John Armstrong was one of the first to recommend George Washington to be our nation's first President in 1789, doing so in a letter to Washington handed down to us today.
Four children of David McCord's family were also captured two years later in 1758 at present-day Hershey (then known as Derry) Pennsylvania by the French and Indians. One, James McCord, was taken to Fort Detroit and into Canada where he was put aboard a French ship and transported to Plymouth, England where he and others were exchanged for French prisoners.
FORT DETROIT 1794 PAINTING BY A BRITISH OFFICER
James McCord and his brother David were later to serve under the colorful Colonel John Sevier in his militia companies from 1777-1783 on the-then Far West frontier in what is now Washington County, Tennessee, then in North Carolina.
Colonel Sevier was one of the heroic leaders of militia troops who successfully defeated the British at Kings Mountain, South Carolina in 1780, one of three major American victories in the South during the American Revolution. Colonel Sevier was to later become Tennessee's first Governor is the 1790's when it became a state.
(A major patriot success in the South by American forces during the American Revolution was at Cowpens, South Carolina which was a brilliant victory for patriot forces under frontier leader Brigadier General Daniel Morgan of Virginia.)
1763 PONTIAC WAR SKETCH
In 1763 another McCord fort, one belonging to George McCord in what is now Perry County, Pennsylvania, was attacked by Indians during the Pontiac War and George McCord and some of his family killed. Colonel John Armstrong had gone to the fort with men to assist George McCord but they were outnumbered by the Indians and some of Armstrong's men were also killed there.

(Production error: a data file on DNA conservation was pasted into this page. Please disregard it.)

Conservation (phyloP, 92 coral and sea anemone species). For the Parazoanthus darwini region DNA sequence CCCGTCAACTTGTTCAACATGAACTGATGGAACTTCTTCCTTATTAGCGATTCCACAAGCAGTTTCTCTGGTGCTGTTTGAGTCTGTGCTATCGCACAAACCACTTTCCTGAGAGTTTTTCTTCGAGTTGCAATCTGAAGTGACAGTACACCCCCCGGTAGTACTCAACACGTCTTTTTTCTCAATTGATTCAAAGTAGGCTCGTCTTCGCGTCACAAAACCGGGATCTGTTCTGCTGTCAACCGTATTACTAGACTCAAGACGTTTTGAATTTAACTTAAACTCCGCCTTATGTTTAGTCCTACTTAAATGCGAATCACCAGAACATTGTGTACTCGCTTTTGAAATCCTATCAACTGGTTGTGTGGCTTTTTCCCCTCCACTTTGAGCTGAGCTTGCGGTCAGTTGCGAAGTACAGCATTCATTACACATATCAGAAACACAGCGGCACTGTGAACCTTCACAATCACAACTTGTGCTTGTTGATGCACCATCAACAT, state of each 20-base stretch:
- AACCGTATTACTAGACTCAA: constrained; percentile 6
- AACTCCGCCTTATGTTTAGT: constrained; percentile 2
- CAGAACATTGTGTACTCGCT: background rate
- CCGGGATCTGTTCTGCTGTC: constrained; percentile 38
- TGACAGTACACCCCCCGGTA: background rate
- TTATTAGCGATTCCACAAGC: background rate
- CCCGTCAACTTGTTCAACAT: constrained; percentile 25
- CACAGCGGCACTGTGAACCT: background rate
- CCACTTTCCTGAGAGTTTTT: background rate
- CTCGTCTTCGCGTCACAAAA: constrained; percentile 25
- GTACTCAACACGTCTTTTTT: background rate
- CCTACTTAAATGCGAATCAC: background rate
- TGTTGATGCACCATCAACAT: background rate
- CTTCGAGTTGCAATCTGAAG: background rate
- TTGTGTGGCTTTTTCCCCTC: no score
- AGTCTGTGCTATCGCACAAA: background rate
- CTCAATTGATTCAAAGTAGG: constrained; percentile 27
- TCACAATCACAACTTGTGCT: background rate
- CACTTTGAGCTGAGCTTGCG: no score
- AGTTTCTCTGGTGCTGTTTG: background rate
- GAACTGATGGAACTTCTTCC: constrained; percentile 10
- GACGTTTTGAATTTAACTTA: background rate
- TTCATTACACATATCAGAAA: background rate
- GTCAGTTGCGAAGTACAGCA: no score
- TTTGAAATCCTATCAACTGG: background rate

(courtesy Pennsylvania Historical Commission)
SKETCH OF THE BATTLE OF BUSHY RUN, 26 MILES FROM FT. PITT IN AUGUST 1763 BY FRONTIER MILITIA AND SCOTCH TROOPS UNDER SWISS COLONEL HENRY BOUQUET
McCord children were among 40 women and children rescued at The Battle of Bushy Run Pennsylvania by Captain Charles Lewis of the Virginia Militia and among 200 at the Forks of the Muskingum in Ohio in 1763-64 by Colonel Henry Bouquet's forces in the final American victory of the French and Indian War.
At the Battle of Bushy Run, Bouquet had with him Frontier Rangers and other volunteers, and the 42 Regiment, or Royal Highlanders, the 60th Regiment, or Royal Americans, and the 77th Regiment, or Montgomery's Highlanders as his fighters.
The map of travel of thee men which had assembled at Carlisle, Pennsylvania, reflects that their route of travel came near Ft. McCord enroute to Fort Loudon from Shippensburg and then on toward Ft. Pitt.
Bouquet's men were attacked at Bushy Run shortly before reaching Ft. Pitt and a pitched battle occurred in which Bouquet was ultimately successful. Bouquet then took his men to Ft. Pitt and went the next year, 1764, from there into the Ohio country to recapture some 200 white prisoners, women and children.
The Indians had in 1763 killed or captured over 2000 settlers in a period of four months and over 1500 settlers homes had to be abandoned.
Colonel John Armstrong, commander of the Provincial troops west of the Susquehanna River, reported 48 or 49 inhabitants killed east of the Allegheny Hills and Colonel Bouquet believed that in a very short time some 600 other persons had been killed.
The Battle of Bushy Run was "a major battle--a decisive battle--in quelling the 1763 Indian uprising" which was brutal in its attacks against the settlers.
Swiss Colonel Henry Bouquet, commanding British forces
The McCords, captives from Derry and Chambersburg, Pennsylvania were rescued rescued from the Indians near Ft. Pitt at Bushy Run and were taken to Ft. Pitt. Others were rescued in far-off Ohio , including Mary McCord and three Lowry girls.
They were rescued by this famous Swiss, Colonel Henry Bouquet--who successfully won the Pontiac War in 1763, was victorious in The Battle of Bushy Run,, Pennsylvania, and who had earlier defeated the French and Indians elsewhere in Pennsylvania--and by Captain Charles Lewis of the Virginia Frontier Militia. The Virginia militia forces during most of the French and Indian War were commanded by Colonel George Washington and served with British troops under Colonel Bouquet.